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Minister issues one-week ultimatum to steel factory to curb pollution

Professor Kwabena Frimpong-Boateng wants Rider Steel factory to provide the Ministry with a roadmap to address its poor pollution management or face sanctions

The Minister of Environment, Science, Technology and Innovation (MESTI) has given Rider Steel Company Ltd a one-week ultimatum to improve conditions, or face sanctions over pollution at its factory.

He said the company must sit with the Environmental Protection Agency (EPA) to draw up a workable roadmap to curb pollution from its factory. 

Professor Frimpong-Boateng warned that the company will be sanctioned severely if it fails to adhere to the directive.

The minister expressed disappointment at how much pollution the company is belching out into the environment. Dark smoke could be seen, billowing with metal dust, reducing visibility and virtually choking the factory premises.

“The filtration system is not working properly and the dust from the filter is not well collected, as there is a leakage in the receptacle.

“I feel like closing the factory down, but apart from seeing that they are making efforts to change the filters, we are also not in normal times because of the COVID-19. They should sit with the EPA and bring a written roadmap for the correction of all the lapses.”

Faulty chamber

Professor Frimpong-Boateng said his ministry had received several reports from other companies in the Free Zones Enclave on the consistently reckless manner in which pollutants are emitted by Rider Steel.

This, he said, informed his unannounced visit to the Free Zones Enclave in Tema.

The minister said it was urgent to get the roadmap from the company, as their chimney is emitting bad smoke. He added he had also observed that the chamber for melting the metals was also faulty.

The general manager of Rider Steel, T P Patnaik, said the company is in the process of changing its filters to reduce the level of pollution at the factory.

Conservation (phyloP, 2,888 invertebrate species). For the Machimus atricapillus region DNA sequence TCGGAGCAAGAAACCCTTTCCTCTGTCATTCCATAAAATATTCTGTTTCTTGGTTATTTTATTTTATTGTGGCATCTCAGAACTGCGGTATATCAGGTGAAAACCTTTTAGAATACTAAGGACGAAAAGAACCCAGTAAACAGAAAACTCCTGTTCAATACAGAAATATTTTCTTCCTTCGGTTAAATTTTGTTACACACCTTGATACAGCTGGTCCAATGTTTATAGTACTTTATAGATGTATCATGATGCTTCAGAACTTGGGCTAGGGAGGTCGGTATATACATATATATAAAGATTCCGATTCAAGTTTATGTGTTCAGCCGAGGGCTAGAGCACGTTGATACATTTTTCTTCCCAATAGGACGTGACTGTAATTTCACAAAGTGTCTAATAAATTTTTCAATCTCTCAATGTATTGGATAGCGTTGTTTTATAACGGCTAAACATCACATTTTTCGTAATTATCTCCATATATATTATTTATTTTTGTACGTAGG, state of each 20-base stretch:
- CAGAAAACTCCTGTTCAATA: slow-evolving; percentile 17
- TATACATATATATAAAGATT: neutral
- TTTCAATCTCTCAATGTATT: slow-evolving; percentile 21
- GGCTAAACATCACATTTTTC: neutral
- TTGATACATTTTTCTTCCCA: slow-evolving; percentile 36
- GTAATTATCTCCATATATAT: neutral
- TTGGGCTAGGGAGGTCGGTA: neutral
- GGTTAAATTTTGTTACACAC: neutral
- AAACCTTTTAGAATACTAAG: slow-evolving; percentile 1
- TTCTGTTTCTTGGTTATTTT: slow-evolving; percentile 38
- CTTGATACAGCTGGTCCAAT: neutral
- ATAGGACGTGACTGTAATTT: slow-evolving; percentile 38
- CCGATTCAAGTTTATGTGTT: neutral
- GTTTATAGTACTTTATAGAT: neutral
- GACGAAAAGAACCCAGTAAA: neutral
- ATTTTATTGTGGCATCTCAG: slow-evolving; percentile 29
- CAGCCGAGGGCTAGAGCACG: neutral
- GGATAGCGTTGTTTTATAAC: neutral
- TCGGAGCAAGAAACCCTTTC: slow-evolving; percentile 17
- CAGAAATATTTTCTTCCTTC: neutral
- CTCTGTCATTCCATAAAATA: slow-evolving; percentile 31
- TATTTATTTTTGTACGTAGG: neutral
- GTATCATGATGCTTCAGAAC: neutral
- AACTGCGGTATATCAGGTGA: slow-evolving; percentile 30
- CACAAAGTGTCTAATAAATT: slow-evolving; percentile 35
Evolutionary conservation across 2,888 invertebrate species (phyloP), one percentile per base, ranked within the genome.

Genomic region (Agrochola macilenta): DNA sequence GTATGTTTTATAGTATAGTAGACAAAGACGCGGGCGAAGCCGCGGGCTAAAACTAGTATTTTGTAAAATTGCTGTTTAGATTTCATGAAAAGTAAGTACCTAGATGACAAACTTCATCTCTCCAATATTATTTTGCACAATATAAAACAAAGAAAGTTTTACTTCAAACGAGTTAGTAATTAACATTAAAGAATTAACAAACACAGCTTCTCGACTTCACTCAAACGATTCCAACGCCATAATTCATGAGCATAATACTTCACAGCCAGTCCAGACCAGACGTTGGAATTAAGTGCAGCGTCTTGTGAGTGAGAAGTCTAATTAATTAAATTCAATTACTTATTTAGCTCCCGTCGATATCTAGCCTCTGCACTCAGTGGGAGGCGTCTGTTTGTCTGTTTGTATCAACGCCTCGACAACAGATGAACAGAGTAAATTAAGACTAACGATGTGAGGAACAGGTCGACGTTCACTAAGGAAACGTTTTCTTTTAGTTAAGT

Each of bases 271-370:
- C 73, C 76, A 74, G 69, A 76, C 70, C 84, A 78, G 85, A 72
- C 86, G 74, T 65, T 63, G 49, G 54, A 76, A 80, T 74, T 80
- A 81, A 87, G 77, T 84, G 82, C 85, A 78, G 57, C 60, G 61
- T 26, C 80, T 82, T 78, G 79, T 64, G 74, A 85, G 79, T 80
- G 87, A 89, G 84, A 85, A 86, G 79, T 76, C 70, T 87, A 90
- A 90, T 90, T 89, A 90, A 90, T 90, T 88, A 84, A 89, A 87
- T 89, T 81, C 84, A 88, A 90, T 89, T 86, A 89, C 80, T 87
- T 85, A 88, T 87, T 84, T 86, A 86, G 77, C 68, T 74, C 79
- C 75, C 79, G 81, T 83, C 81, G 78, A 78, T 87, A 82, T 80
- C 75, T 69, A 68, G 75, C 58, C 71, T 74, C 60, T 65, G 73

He said engineers who had been engaged to work on the machines could not come into the country because of the global pandemic.

Workers’ demonstration

In November 2019, a group of steel factory workers at the Free Zones Enclave in Tema embarked on a demonstration against smoke emissions in the area.

The workers, all clad in red, were calling on the government to fast-track interventions to clamp down on two factories – Rider Steel and United Steel – for flouting regulations set by the Environmental Protection Agency. The EPA insists that smoke chimneys be elevated to approved levels.

Carrying placards with slogans such as “Toxic emissions are unacceptable”, “People should be held responsible” and “We are dying slowly”, the factory workers complained that their lives have been put in danger by the emissions.

“We are dying, I have been to the hospital twice and the doctor is telling me not to work, but there is nothing for me to do. We have lost two of our colleagues and we are scared,” he said.

Shutdown

Earlier, the EPA ordered United Steel and Rider Steel to shut down for not complying with Ghana’s environmental safety regulations.

The deputy executive director of the EPA, Ebenezer K Appah-Sampong, told JoyBusiness that a task force has been deployed to the site to ensure both steel factories shut down.

“As per the procedures, when you have such non-compliance issues you engage them after your investigations and then agree on a certain roadmap to ensure that it is fixed permanently.

“Our records indicate that we have exhausted that process and we are not waiting any more. We wrote to the two companies on 1 July to shut down operations and then fix the problem before we can allow them to work,” he said.

Ghana is ranked 124 in the 2018 Environmental Performance Index, which ranks 180 countries for environmental health and vitality of their ecosystems.

Source
 Ghana News Agency 
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